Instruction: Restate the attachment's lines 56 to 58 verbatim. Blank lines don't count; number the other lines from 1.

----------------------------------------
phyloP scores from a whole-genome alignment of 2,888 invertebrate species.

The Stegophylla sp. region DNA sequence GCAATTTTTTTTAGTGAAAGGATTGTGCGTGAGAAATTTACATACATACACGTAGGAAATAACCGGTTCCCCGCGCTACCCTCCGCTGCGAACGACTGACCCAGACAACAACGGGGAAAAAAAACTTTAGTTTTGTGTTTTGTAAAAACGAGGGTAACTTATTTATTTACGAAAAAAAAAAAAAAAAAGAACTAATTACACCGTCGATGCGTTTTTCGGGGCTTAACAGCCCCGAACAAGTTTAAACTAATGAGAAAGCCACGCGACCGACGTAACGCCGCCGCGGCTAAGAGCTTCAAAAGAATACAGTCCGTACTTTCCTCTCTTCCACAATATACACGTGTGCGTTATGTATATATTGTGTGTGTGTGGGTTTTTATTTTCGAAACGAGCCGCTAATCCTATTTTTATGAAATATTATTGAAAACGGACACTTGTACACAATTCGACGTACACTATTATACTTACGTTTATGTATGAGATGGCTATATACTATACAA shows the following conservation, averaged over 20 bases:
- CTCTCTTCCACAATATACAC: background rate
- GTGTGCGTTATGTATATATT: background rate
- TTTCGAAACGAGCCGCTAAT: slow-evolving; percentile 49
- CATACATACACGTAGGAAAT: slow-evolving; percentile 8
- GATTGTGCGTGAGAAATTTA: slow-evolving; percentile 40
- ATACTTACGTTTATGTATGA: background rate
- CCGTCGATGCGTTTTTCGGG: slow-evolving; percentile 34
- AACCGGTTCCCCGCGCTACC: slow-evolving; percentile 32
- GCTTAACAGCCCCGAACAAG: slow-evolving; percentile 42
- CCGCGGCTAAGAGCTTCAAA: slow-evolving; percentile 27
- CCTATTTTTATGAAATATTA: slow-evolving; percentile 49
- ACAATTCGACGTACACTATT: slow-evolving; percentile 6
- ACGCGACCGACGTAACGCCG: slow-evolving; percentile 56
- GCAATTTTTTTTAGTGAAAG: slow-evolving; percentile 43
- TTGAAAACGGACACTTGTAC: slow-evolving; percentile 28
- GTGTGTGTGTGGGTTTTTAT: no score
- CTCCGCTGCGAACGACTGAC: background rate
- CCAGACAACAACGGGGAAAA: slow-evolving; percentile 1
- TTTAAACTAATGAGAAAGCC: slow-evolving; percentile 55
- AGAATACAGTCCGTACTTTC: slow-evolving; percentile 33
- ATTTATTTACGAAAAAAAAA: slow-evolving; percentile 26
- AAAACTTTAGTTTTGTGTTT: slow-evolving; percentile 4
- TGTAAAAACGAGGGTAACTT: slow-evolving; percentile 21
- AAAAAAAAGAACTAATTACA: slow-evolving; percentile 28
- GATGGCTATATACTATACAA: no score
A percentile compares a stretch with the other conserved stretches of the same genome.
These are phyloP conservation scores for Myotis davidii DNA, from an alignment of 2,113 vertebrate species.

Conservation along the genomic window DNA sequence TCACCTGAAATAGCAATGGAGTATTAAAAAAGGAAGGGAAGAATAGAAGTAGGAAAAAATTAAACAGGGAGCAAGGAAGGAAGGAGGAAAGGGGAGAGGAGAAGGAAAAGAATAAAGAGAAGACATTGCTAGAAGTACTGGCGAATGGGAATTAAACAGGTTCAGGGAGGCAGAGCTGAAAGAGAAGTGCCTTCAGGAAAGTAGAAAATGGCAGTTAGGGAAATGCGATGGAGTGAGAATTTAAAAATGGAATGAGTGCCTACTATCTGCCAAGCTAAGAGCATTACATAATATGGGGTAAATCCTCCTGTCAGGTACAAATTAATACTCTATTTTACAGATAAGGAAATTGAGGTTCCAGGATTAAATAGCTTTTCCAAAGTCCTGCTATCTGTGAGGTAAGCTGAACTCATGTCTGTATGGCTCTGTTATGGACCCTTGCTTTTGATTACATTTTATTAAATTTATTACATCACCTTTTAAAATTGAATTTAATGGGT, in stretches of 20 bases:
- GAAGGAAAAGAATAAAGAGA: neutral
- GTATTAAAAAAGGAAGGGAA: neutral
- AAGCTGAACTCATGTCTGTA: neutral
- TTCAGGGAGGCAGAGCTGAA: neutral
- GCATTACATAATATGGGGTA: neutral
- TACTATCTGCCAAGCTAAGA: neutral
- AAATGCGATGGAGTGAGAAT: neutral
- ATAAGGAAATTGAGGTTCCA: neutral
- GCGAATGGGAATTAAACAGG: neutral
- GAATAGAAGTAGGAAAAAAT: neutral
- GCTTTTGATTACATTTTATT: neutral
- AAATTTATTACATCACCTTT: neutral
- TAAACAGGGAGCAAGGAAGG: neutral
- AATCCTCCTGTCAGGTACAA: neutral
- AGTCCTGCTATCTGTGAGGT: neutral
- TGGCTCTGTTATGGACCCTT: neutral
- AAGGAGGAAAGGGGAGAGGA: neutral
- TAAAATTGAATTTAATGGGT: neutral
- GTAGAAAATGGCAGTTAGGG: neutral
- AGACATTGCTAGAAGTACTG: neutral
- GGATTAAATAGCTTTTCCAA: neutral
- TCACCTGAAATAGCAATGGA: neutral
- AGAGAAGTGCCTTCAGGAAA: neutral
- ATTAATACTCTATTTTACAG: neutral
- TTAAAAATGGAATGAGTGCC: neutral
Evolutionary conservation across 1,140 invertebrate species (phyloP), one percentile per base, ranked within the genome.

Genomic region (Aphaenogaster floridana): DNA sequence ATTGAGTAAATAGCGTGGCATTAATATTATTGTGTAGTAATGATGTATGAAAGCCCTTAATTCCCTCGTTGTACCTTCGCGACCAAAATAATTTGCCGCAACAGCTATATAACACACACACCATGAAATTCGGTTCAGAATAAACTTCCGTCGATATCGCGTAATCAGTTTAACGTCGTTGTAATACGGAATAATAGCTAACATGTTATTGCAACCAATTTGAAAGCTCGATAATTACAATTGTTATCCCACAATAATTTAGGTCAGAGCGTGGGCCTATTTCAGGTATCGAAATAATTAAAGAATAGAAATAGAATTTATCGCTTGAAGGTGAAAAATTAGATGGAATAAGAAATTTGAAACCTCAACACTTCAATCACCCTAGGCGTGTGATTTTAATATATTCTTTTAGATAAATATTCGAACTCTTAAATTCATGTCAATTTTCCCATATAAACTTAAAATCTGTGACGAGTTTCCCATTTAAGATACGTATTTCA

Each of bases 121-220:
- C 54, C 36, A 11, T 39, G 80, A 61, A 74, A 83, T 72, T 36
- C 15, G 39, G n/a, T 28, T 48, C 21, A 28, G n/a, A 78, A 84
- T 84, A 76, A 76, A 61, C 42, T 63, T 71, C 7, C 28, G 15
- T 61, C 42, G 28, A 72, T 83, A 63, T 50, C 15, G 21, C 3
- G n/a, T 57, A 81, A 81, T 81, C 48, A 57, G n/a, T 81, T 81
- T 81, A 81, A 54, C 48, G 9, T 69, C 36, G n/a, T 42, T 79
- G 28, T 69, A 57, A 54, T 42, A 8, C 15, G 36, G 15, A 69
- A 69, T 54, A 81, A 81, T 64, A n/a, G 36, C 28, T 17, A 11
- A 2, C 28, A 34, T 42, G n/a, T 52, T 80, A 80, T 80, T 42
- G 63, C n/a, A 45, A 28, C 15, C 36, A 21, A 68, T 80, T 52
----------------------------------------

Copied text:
Evolutionary conservation across 1,140 invertebrate species (phyloP), one percentile per base, ranked within the genome.

Genomic region (Aphaenogaster floridana): DNA sequence ATTGAGTAAATAGCGTGGCATTAATATTATTGTGTAGTAATGATGTATGAAAGCCCTTAATTCCCTCGTTGTACCTTCGCGACCAAAATAATTTGCCGCAACAGCTATATAACACACACACCATGAAATTCGGTTCAGAATAAACTTCCGTCGATATCGCGTAATCAGTTTAACGTCGTTGTAATACGGAATAATAGCTAACATGTTATTGCAACCAATTTGAAAGCTCGATAATTACAATTGTTATCCCACAATAATTTAGGTCAGAGCGTGGGCCTATTTCAGGTATCGAAATAATTAAAGAATAGAAATAGAATTTATCGCTTGAAGGTGAAAAATTAGATGGAATAAGAAATTTGAAACCTCAACACTTCAATCACCCTAGGCGTGTGATTTTAATATATTCTTTTAGATAAATATTCGAACTCTTAAATTCATGTCAATTTTCCCATATAAACTTAAAATCTGTGACGAGTTTCCCATTTAAGATACGTATTTCA

Each of bases 121-220: